There’s currently a kerfuffle over the “Hugos,” otherwise known as the World Science Fiction convention’s annual awards for best writing, art, etc. The uproar lies in the fact that one group agreed on a “slate” of novels, short stories, novellas, editors, artists, etc., eligible for the award and legitimately used social media and the rules for nomination to essentially overwhelm the traditional members. The upstart “Sad Puppies” movement did this because, if I understand the matter accurately, they felt that the “traditional” voters were more interested in diversity and social issues than story itself, which is apparently why they labelled those traditional members/voters as SJWs [social justice warriors].
From where I stand on the fringe of this literary internecine kerfuffle, the conflict boils down to the contention by the Sad Puppies that the SJWs have essentially marginalized “story” in F&SF fiction writing while giving awards for non-story concerns such as multi-culturalism, gender diversity, and other liberal beliefs. The so-called traditionalists seem to believe that “good” fiction requires more than merely plot and action.
That’s probably a simplistic summary, but I think that’s the gist of the conflict, in which case the issue is really over just what it takes for fiction to be really good.
As often occurs, I find myself firmly in the middle, because I find straight “action” stories or novels, no matter how intricate the plot, and no matter how clean the style, rather shallow. On the other hand, I find anything that is used that overshadows the characters and the story to be excessive. Yes, there is a place for multi-culturalism, diversity, sexual/gender issues, or any number of environmental and political issues – but only if they’re an integral part of what affects the characters and the development and resolution of story and plot.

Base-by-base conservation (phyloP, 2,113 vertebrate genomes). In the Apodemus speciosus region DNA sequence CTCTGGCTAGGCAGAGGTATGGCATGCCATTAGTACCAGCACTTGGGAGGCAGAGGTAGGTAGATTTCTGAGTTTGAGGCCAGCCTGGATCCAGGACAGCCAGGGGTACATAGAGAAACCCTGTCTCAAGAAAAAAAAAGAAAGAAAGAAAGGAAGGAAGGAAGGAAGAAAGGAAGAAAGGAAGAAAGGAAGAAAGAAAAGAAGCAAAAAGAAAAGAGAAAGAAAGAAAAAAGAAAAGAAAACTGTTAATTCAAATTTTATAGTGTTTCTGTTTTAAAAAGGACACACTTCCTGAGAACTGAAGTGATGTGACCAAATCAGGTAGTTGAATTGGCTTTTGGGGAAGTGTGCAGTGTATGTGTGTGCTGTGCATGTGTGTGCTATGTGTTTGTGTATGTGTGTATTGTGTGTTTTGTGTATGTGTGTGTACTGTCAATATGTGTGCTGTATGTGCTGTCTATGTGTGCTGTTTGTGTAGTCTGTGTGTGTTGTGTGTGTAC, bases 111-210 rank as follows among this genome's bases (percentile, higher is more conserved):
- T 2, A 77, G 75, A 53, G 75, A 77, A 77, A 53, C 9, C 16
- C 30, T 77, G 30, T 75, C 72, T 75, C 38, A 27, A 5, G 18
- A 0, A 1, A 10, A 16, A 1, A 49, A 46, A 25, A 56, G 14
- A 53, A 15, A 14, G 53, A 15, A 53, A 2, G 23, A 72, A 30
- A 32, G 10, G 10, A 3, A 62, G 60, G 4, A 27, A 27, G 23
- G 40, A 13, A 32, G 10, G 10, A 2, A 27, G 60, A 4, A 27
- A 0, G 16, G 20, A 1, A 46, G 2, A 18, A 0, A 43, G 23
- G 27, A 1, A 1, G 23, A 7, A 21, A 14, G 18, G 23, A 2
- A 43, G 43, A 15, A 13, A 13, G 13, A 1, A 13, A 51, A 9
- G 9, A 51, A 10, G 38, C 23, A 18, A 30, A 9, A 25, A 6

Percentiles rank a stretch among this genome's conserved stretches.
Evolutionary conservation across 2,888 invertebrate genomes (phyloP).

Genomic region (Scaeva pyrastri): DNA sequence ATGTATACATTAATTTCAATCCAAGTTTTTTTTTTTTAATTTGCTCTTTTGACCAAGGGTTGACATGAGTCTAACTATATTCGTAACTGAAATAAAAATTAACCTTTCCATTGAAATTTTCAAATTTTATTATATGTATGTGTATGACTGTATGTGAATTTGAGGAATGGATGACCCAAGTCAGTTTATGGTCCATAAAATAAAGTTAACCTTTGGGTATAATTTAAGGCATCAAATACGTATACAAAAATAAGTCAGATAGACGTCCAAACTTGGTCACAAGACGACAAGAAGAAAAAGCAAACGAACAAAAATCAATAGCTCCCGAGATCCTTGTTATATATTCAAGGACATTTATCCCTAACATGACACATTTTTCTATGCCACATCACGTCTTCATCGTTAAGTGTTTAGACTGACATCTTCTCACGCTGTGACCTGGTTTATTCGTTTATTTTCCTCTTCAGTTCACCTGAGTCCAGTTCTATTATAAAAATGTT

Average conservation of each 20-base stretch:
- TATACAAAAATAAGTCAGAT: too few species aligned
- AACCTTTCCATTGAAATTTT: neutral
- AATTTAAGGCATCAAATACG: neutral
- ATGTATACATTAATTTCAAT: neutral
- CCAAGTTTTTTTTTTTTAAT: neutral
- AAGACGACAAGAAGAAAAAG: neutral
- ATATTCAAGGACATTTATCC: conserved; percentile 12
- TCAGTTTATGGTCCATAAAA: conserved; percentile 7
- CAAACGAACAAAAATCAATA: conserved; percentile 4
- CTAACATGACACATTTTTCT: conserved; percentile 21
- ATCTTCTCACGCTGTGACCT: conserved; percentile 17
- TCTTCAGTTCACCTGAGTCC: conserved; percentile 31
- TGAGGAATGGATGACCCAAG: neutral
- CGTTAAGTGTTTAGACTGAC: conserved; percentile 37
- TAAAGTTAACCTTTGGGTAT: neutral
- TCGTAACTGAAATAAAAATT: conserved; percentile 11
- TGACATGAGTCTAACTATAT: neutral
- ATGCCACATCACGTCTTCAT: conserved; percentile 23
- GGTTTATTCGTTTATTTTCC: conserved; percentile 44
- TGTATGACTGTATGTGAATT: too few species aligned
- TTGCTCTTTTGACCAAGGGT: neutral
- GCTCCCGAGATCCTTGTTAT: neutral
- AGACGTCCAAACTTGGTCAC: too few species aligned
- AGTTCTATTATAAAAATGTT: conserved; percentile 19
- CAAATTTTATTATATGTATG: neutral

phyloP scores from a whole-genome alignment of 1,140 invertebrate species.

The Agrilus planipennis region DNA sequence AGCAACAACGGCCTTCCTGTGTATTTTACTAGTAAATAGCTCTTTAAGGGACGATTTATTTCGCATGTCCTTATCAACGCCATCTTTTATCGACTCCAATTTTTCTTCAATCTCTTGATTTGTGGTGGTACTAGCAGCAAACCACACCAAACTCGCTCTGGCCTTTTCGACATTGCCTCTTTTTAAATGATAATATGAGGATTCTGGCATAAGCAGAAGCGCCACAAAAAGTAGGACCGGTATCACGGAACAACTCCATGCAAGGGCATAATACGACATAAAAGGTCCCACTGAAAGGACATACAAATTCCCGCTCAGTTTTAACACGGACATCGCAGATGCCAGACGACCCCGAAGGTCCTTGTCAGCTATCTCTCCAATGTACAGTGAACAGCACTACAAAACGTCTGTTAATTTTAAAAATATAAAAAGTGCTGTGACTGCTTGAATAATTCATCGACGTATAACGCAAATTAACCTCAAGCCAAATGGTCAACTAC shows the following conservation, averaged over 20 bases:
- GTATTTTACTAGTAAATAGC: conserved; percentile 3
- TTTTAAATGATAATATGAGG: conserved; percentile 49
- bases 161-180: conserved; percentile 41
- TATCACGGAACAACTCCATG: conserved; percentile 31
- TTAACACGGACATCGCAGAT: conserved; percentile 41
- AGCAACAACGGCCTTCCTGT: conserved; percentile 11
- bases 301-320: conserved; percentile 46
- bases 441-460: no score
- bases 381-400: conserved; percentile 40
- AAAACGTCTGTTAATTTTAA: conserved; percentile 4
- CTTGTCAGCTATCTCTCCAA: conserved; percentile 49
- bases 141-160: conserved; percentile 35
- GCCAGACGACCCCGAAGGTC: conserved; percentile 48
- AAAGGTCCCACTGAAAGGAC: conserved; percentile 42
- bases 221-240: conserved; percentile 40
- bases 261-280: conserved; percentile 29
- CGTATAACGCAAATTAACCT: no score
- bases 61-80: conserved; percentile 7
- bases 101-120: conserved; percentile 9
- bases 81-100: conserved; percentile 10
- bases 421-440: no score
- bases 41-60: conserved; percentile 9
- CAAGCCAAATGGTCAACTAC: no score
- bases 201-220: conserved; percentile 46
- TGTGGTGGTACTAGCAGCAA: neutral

I also don’t think that writing an issue-oriented novel for the sake of the issue usually results in the best fiction. I write about women and their issues because, with my background, I’ve been surrounded by intelligent and highly competent women with stories to tell. Likewise, with a long history in politics and environment, I know the stories to be told there, but I never set out with “an issue” as the main focus of a book. The issues arise because of the characters and the story, not the other way around.
So my feeling is that issues shouldn’t drive the story, nor is a novel or a story that ignores the issues that would arise in such a setting anything more than wish-fulfillment escapism – and there’s nothing wrong with that… except that escapism that ignores the issues that should be there if the whole story were told usually fails to be the best fiction, perhaps the best escapism, but not the best fiction.